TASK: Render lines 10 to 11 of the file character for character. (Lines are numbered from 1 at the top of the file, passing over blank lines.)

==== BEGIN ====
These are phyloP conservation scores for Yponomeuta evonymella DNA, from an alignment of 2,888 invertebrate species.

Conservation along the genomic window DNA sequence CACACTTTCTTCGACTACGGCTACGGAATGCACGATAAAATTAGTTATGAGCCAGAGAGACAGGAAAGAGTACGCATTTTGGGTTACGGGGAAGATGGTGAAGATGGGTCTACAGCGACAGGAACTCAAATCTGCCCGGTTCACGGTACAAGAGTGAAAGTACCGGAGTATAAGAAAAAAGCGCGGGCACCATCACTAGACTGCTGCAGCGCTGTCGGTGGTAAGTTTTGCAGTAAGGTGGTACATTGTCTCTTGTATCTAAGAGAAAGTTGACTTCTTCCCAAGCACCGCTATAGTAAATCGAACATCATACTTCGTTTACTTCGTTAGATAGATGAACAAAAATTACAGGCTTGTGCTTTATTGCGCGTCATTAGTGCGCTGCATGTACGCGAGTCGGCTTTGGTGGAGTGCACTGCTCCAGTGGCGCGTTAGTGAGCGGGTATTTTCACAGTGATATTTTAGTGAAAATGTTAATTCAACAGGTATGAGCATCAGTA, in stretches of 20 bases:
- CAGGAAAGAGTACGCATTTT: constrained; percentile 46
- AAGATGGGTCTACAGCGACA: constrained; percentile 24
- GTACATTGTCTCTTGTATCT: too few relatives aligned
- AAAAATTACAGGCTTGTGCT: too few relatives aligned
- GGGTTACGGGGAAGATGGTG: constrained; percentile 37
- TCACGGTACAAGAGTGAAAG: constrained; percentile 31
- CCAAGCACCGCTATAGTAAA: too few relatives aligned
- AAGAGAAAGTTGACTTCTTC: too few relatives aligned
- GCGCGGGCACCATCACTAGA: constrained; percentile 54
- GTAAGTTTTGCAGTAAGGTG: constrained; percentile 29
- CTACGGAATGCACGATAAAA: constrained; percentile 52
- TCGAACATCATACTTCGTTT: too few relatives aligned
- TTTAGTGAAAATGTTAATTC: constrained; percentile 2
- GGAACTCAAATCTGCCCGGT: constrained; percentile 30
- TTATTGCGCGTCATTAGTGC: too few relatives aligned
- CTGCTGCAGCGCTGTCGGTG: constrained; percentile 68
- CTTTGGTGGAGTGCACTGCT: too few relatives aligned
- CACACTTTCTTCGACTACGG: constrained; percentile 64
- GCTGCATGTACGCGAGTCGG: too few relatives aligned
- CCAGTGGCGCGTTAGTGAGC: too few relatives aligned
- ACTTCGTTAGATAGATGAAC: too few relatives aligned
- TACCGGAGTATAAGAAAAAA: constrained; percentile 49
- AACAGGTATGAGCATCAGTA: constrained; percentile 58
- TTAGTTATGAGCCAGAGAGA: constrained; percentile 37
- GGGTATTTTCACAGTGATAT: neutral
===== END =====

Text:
- AAGAGAAAGTTGACTTCTTC: too few relatives aligned
- GCGCGGGCACCATCACTAGA: constrained; percentile 54